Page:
Proposal to Add Non-Game Species to Federal Duck Stamp Sparks Controversy

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A proposal to add diversity to the Federal Duck Stamp has drawn criticism from hunters, artists, and even some birders. As the New York Times reports, the Fish and Wildlife Service recently proposed requiring duck-stamp artists to include non-game birds, such as herons, in their paintings, along with traditional waterfowl species. The proposal hopes to broaden the appeal of the 82-year-old duck stamp and encourage more non-consumptive users to buy it. Migratory bird hunters, who are required by law to purchase the $25 stamp, have declined in number since the 1970s, and FWS hopes that the move will help make up for this decrease.

"The population of duck hunters, our main customers, is declining," Daniel Ashe, FWS director told the Times. "So we need to look at diversifying the customer base for the duck stamp."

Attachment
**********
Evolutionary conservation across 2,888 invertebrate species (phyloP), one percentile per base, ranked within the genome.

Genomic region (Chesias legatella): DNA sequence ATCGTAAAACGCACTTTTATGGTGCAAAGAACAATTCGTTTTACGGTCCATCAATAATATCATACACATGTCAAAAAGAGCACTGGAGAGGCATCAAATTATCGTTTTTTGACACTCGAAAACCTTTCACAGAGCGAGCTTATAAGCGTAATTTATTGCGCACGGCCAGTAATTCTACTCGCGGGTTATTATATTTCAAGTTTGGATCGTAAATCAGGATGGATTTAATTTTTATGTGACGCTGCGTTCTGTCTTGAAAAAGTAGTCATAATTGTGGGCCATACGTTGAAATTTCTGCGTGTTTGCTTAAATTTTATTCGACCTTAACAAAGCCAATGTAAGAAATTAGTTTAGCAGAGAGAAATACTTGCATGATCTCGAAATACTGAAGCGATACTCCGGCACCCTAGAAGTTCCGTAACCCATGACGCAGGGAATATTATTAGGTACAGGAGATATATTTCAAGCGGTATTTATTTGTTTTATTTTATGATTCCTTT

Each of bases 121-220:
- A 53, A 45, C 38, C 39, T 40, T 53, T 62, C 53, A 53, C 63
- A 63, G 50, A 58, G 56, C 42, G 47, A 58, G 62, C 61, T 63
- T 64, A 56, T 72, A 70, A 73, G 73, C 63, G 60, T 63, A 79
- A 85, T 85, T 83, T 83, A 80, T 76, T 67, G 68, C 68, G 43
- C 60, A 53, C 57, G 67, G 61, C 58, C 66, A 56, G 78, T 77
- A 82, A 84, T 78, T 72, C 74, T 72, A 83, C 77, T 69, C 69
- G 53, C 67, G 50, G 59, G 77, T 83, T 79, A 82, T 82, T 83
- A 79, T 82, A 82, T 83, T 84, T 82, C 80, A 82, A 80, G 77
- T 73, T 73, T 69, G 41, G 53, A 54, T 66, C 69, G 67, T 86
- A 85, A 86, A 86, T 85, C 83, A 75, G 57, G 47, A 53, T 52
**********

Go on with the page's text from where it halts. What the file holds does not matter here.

A private group called Friends of the Migratory Bird/Duck Stamp has urged the change. “There are 36 to 40 million visitors to the refuge system every year and more of them should be buying stamps,” the group’s president, Paul J. Baicich told reporters.

For 2016, the addition of a non-game bird species will be optional for artists entering the federal duck-stamp competition. Any further change would take effect in future years. Adam Grimm, a wildlife artist from South Dakota, vehemently opposes the proposed requirement. "Birders aren't going to go out and buy a stamp because it has a little oriole on it," he told the Times.

Since the Federal Duck Stamp was established in 1934, it has raised more than $800,000,000. Ninety-eight percent of that money has gone to fund acquisition and easements of wetland habitat in the National Wildlife Refuge System. The fee was raised from $15 to $25 last year. Migratory bird hunters must have the stamp, which also serves as admission to any refuge charging an entry fee.

Photograph via FWS